In conventional hard disk drives or host system memory, every store of data means that the data are written to the memory storage media. In either technology, the data can be written directly without "priming" the storage media, which, especially in the case of hard disk drives, often means that the data are overwritten. In the case of most solid state drives, the same principle of writing all data to the drive is applied. However, in the case of solid-state memory devices, especially NAND flash memory devices used as memory storage media, this method raises several concerns with respect to endurance and further, it is not possible to write directly to blocks of a NAND flash memory device that are not fresh (empty) or erased blocks, as defined above.
 Such a scenario is addressed by the present invention, which seeks to streamline the store (or write process) performed on solid-state memory devices, and particularly NAND flash memory devices. A typical situation in this context is the updating of files. If a file is updated on a conventional hard disk drive, the file is, space permitting, overwritten on the drive using the same logical block addresses that are typically then translated into the same physical block addresses. In the case of a random access system memory device, the physical store location of data does not matter. In fact, the memory controller of the solid state drive will in most cases simply write to the page that it is either open and on which the column address strobe is parked. As a result, the write latency of SDRAM devices has been shorter than their read (CAS) latency.
 In the case of NAND flash memory devices, the media constitute a hybrid between random and sequential access. Blocks are selected on a random access basis. The same is true for pages within the blocks, though the pages themselves have to be written and read in sequential fashion. Still, the block address can be selected randomly since no mechanical access latencies are encountered as in the case of rotatable media HDDs. As a result, there is no advantage for the controller to over-write data using the same NAND flash memory cells. Instead, with every update, data are constantly moved to new locations. This also helps with wear leveling, meaning that data are written into new physical locations instead of repeated overwriting of data, which would result in increased program/erase cycles for individual blocks while other blocks within the array would remain at low usage levels. However, every time the host system sends data to the drive, the entire data set is still written to the array. With respect to the physical bit programming levels in cells or logically coherent units of cells, this leads to duplicates of the same data patterns on a sector or page basis which correspond to a logical block address on the level of the file system. However, only the most recent copy of data is valid, whereas the previous copy is stripped of its pointer and thus becomes invalid data.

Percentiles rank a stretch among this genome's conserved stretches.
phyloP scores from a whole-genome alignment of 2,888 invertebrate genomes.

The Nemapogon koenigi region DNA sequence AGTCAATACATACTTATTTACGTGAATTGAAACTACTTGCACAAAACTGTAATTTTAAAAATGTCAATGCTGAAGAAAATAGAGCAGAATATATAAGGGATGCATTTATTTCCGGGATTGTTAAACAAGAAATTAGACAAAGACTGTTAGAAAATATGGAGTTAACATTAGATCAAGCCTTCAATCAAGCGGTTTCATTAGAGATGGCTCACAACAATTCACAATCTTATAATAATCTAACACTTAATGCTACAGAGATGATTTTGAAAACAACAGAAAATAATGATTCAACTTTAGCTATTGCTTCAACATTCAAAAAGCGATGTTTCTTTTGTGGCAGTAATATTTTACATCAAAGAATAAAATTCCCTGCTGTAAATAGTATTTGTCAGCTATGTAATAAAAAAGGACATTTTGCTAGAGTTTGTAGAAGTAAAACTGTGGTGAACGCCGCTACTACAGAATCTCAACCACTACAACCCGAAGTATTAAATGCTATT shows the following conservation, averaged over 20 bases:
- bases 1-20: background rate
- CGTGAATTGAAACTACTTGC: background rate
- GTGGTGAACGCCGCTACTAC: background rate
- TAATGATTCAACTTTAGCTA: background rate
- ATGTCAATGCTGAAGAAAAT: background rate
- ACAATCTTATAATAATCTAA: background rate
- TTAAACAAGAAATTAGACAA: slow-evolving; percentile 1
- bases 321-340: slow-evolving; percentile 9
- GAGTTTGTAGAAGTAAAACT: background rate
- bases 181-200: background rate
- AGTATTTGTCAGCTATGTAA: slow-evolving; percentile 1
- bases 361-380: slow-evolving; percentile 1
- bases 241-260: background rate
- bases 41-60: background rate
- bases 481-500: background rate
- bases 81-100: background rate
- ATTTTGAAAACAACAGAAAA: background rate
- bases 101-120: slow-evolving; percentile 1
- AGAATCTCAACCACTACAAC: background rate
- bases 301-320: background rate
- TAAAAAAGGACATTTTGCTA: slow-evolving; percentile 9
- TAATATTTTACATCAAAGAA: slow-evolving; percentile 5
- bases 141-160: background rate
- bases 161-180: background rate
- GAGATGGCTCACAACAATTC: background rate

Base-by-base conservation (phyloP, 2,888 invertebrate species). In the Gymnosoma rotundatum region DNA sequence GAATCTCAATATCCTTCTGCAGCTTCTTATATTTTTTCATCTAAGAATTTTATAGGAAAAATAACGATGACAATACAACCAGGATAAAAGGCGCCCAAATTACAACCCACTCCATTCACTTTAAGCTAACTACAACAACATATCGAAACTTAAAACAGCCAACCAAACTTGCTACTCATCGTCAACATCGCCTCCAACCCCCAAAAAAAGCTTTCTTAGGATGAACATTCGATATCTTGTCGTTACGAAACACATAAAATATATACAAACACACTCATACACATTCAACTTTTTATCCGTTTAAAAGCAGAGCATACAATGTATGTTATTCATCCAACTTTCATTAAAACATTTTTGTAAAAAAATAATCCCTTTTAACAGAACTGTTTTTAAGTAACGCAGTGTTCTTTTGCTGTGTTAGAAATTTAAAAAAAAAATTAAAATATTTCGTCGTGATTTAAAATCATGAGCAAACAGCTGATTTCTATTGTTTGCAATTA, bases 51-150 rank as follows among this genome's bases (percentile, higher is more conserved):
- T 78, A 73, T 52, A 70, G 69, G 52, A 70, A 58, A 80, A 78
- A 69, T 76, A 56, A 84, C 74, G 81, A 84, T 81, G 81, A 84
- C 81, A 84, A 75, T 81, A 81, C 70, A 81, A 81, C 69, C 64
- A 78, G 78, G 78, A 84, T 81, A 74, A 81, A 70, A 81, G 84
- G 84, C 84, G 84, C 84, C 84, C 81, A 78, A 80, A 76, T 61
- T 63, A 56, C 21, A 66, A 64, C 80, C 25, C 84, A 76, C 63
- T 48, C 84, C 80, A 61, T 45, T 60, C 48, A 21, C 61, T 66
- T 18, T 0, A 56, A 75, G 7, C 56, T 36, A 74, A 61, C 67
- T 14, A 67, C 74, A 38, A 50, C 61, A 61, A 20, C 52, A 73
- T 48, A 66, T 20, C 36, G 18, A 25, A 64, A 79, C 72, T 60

The present invention discloses a technique for reducing writes to one or more solid-state memory devices, and particularly NAND flash memory devices, of a solid state drive by maintaining within the memory controller of the drive an inventory of the data structures present in the non-volatile memory of the memory device. As represented in FIG. 1, during a data write from a host system to a NAND flash-based solid state drive (not shown), the incoming data stream is compared against existing data structures in used sectors of a flash memory device that are no longer valid (invalid data). The data comparison operation is performed by the memory controller of the solid state drive. If no data pattern match is found in the existing, already programmed sectors, the data are written to the flash memory device as in any standard write process. On the other hand, if the memory controller finds a data pattern match in the preexisting programming of sectors as a result of a byte pattern in the incoming data matching a page of invalid data, the incoming data are not written. Instead, the flash translation layer (FTL) is updated to supply the pre-existing physical address as a logical address to the host system. As a result, pointers are updated to reactivate the invalid data and integrate them into the structure of a new file. If an existing file is modified and then saved, then only the modified portions of the file are re-written, whereas parts of the file that are unchanged are not updated. The pointers will then reflect the location of the already pre-existing data fragment as a valid part of the newly-written file.